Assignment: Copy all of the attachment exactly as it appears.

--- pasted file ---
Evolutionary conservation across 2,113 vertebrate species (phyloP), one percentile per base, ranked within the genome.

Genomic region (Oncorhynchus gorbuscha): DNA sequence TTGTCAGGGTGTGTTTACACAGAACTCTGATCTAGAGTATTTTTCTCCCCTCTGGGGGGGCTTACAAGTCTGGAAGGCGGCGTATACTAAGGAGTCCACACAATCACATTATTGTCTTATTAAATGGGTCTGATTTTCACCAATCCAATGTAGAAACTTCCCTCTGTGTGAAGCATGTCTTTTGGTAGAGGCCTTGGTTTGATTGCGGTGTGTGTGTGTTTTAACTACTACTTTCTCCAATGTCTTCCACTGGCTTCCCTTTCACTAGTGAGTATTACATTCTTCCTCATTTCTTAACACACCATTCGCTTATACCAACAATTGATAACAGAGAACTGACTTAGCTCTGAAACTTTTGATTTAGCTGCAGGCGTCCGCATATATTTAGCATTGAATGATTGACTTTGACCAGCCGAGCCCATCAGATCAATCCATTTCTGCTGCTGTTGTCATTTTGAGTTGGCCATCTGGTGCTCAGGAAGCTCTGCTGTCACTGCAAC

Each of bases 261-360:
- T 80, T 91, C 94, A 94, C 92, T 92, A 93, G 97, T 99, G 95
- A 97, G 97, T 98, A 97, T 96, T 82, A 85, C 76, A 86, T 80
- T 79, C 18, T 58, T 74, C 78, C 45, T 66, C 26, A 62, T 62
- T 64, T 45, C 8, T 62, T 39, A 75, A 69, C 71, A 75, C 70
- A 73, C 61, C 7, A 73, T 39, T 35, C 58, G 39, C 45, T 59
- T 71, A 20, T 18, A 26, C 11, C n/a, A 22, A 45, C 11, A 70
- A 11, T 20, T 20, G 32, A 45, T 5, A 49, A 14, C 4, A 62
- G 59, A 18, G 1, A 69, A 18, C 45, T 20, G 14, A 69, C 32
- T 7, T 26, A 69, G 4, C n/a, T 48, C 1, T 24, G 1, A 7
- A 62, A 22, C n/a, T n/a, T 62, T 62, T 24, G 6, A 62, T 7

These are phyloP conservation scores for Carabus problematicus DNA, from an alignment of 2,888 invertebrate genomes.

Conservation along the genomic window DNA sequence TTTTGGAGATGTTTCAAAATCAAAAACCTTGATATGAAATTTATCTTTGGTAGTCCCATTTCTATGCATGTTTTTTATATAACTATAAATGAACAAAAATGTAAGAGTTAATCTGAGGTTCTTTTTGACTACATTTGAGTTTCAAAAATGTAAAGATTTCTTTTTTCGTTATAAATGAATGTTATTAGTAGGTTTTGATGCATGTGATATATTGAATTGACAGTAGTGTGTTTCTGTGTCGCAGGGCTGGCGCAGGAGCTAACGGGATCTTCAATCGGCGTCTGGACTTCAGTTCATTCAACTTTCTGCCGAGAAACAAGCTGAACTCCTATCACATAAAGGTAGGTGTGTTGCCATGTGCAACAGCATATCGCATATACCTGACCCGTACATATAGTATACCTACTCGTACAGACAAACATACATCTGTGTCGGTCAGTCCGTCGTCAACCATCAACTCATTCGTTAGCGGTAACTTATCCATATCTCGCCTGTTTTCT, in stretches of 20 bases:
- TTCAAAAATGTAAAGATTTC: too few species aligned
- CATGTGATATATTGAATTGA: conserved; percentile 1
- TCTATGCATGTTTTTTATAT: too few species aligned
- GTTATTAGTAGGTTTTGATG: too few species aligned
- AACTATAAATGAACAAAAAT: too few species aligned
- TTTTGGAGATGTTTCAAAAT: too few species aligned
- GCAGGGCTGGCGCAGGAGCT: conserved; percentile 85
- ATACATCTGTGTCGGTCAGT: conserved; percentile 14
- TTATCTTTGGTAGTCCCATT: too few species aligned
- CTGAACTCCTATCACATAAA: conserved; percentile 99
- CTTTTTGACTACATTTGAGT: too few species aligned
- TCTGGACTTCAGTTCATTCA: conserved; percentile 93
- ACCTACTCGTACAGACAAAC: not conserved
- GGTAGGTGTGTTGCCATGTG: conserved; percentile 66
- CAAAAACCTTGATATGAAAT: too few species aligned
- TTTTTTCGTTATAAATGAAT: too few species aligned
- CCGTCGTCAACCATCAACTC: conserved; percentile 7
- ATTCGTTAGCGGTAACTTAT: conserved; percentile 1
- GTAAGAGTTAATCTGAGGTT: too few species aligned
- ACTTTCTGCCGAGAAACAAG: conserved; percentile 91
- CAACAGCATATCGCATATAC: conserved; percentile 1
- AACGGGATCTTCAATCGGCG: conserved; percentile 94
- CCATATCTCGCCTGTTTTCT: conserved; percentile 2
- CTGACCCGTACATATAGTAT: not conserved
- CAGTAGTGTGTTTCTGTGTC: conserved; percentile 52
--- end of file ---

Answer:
Evolutionary conservation across 2,113 vertebrate species (phyloP), one percentile per base, ranked within the genome.

Genomic region (Oncorhynchus gorbuscha): DNA sequence TTGTCAGGGTGTGTTTACACAGAACTCTGATCTAGAGTATTTTTCTCCCCTCTGGGGGGGCTTACAAGTCTGGAAGGCGGCGTATACTAAGGAGTCCACACAATCACATTATTGTCTTATTAAATGGGTCTGATTTTCACCAATCCAATGTAGAAACTTCCCTCTGTGTGAAGCATGTCTTTTGGTAGAGGCCTTGGTTTGATTGCGGTGTGTGTGTGTTTTAACTACTACTTTCTCCAATGTCTTCCACTGGCTTCCCTTTCACTAGTGAGTATTACATTCTTCCTCATTTCTTAACACACCATTCGCTTATACCAACAATTGATAACAGAGAACTGACTTAGCTCTGAAACTTTTGATTTAGCTGCAGGCGTCCGCATATATTTAGCATTGAATGATTGACTTTGACCAGCCGAGCCCATCAGATCAATCCATTTCTGCTGCTGTTGTCATTTTGAGTTGGCCATCTGGTGCTCAGGAAGCTCTGCTGTCACTGCAAC

Each of bases 261-360:
- T 80, T 91, C 94, A 94, C 92, T 92, A 93, G 97, T 99, G 95
- A 97, G 97, T 98, A 97, T 96, T 82, A 85, C 76, A 86, T 80
- T 79, C 18, T 58, T 74, C 78, C 45, T 66, C 26, A 62, T 62
- T 64, T 45, C 8, T 62, T 39, A 75, A 69, C 71, A 75, C 70
- A 73, C 61, C 7, A 73, T 39, T 35, C 58, G 39, C 45, T 59
- T 71, A 20, T 18, A 26, C 11, C n/a, A 22, A 45, C 11, A 70
- A 11, T 20, T 20, G 32, A 45, T 5, A 49, A 14, C 4, A 62
- G 59, A 18, G 1, A 69, A 18, C 45, T 20, G 14, A 69, C 32
- T 7, T 26, A 69, G 4, C n/a, T 48, C 1, T 24, G 1, A 7
- A 62, A 22, C n/a, T n/a, T 62, T 62, T 24, G 6, A 62, T 7

These are phyloP conservation scores for Carabus problematicus DNA, from an alignment of 2,888 invertebrate genomes.

Conservation along the genomic window DNA sequence TTTTGGAGATGTTTCAAAATCAAAAACCTTGATATGAAATTTATCTTTGGTAGTCCCATTTCTATGCATGTTTTTTATATAACTATAAATGAACAAAAATGTAAGAGTTAATCTGAGGTTCTTTTTGACTACATTTGAGTTTCAAAAATGTAAAGATTTCTTTTTTCGTTATAAATGAATGTTATTAGTAGGTTTTGATGCATGTGATATATTGAATTGACAGTAGTGTGTTTCTGTGTCGCAGGGCTGGCGCAGGAGCTAACGGGATCTTCAATCGGCGTCTGGACTTCAGTTCATTCAACTTTCTGCCGAGAAACAAGCTGAACTCCTATCACATAAAGGTAGGTGTGTTGCCATGTGCAACAGCATATCGCATATACCTGACCCGTACATATAGTATACCTACTCGTACAGACAAACATACATCTGTGTCGGTCAGTCCGTCGTCAACCATCAACTCATTCGTTAGCGGTAACTTATCCATATCTCGCCTGTTTTCT, in stretches of 20 bases:
- TTCAAAAATGTAAAGATTTC: too few species aligned
- CATGTGATATATTGAATTGA: conserved; percentile 1
- TCTATGCATGTTTTTTATAT: too few species aligned
- GTTATTAGTAGGTTTTGATG: too few species aligned
- AACTATAAATGAACAAAAAT: too few species aligned
- TTTTGGAGATGTTTCAAAAT: too few species aligned
- GCAGGGCTGGCGCAGGAGCT: conserved; percentile 85
- ATACATCTGTGTCGGTCAGT: conserved; percentile 14
- TTATCTTTGGTAGTCCCATT: too few species aligned
- CTGAACTCCTATCACATAAA: conserved; percentile 99
- CTTTTTGACTACATTTGAGT: too few species aligned
- TCTGGACTTCAGTTCATTCA: conserved; percentile 93
- ACCTACTCGTACAGACAAAC: not conserved
- GGTAGGTGTGTTGCCATGTG: conserved; percentile 66
- CAAAAACCTTGATATGAAAT: too few species aligned
- TTTTTTCGTTATAAATGAAT: too few species aligned
- CCGTCGTCAACCATCAACTC: conserved; percentile 7
- ATTCGTTAGCGGTAACTTAT: conserved; percentile 1
- GTAAGAGTTAATCTGAGGTT: too few species aligned
- ACTTTCTGCCGAGAAACAAG: conserved; percentile 91
- CAACAGCATATCGCATATAC: conserved; percentile 1
- AACGGGATCTTCAATCGGCG: conserved; percentile 94
- CCATATCTCGCCTGTTTTCT: conserved; percentile 2
- CTGACCCGTACATATAGTAT: not conserved
- CAGTAGTGTGTTTCTGTGTC: conserved; percentile 52